The Writing Life

The cheap thrill of a clean office

I did something bad. Bad bad. I have this great office all to myself attached to our garage — perfect creative space surrounded by fruit trees with its own door (that locks), a clean tile floor and Tuscan yellow walls. And for the first half of this year, I junked it up so much that there was no room for me to work or think in it. Shameful. It was swallowed up by one errant pile of stuff after another, until I lost command of getting it back.

Confessions of a disorganized slob:

First, I took a big pile of artwork and framed stuff that lay stacked in the dining room (doesn’t every dining room have this?!) and I moved it into my office so we could entertain for Christmas.

There are so many things wrong with that statement, but I’ll continue…

Then, I used my office for wrapping and hiding Christmas gifts. Then, after the New Year, my high-powered router went out, leaving my internet capacity confined to our house. Of course, it would only take a drive across town to Best Buy to get a new router and 15 minutes to install it to solve this particular problem, but I couldn’t make the mental leap required to take it on. I kept waiting for someone else, (a Genie, maybe?), to do it for me. Months went by, and in those months, my to do list felt crushing and merciless, and more unfiled crap made its way from the house to my office. My poor desk sprouted new piles of papers and the floor held more boxes of stuff we’d failed to unpack in the nearly two years since we moved. Meanwhile, my kids were in school, so during the day I worked at the kitchen table, furiously making deadlines and promoting the new book. One day, maybe tomorrow, I’ll deal with my office, I’d think to myself, and that thought was made ever twitchier by the rash of folks reading The Life-Changing Magic of Tidying Up. Something, however, was always more urgent than tidying my office, and by then, it needed something beyond tidying. I would love to be one of those organized grown-ups with orderly personal affairs, but alas, part of me will always buck adulthood.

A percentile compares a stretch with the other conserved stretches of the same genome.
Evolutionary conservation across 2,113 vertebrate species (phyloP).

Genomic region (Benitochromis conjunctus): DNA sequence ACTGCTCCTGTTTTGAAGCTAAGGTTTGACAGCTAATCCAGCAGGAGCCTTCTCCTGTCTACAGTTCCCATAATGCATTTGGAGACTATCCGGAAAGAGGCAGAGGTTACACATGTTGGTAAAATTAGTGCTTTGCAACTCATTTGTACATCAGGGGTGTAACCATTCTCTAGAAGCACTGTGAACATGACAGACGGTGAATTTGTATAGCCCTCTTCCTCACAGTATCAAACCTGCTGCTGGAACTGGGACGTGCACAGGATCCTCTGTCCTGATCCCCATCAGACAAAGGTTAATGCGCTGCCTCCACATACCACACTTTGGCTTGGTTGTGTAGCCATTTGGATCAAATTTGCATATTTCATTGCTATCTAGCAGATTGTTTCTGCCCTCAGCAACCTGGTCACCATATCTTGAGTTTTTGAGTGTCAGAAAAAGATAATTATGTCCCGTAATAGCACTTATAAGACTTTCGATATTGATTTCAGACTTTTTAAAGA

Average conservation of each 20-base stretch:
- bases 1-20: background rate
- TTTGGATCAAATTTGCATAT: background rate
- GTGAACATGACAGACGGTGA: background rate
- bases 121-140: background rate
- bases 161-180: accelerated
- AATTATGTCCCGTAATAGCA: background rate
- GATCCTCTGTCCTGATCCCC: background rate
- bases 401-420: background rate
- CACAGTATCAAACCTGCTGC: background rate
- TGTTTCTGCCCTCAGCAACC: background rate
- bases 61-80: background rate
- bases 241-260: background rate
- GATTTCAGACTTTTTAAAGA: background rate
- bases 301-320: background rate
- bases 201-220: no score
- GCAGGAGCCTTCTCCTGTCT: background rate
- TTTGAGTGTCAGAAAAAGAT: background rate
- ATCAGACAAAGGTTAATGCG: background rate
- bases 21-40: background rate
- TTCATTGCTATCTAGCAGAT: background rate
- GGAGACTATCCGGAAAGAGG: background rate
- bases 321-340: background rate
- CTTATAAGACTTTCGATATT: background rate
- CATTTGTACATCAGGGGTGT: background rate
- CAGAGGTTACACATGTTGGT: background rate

My mother saved me. The women in my family crave industry; they’re old-school productive, and when my mom visits me from her home in Georgia, she’s always got a project in mind. This time, it was my office. It was so time. I was sad about its poor state, and I craved being back between its cozy walls, especially now that I was working around children on summer break. I wanted to resume writing in there, where everything was quiet and private.

We cleaned it up in a way that had never done before, finally hanging art and pictures, cleaning out files and clearing a desk plastered with disordered paper. A few weeks before, I’d bought and installed the new router as well as a new printer when my old one broke. We worked so hard and it gave us so much pleasure that we kept walking back into the office just to feel its shiny effects.

Like I said, cheap thrills. Thanks, Mom.

Five things in my office that I absolutely love:

A signed photo of South Louisiana shrimp boats by my friend and New Orleans based food photographer, David Gallent.

A framed Woman’s Day “Guide to Herbs” poster from the 50’s that used to hang in my mom’s family home.

A couple dozen Gourmet magazines I pick up now and then for inspiration.

One of my son’s self portraits in which he looks like a large Russet potato.

Windows that open and look out onto blueberry bushes and orange trees.


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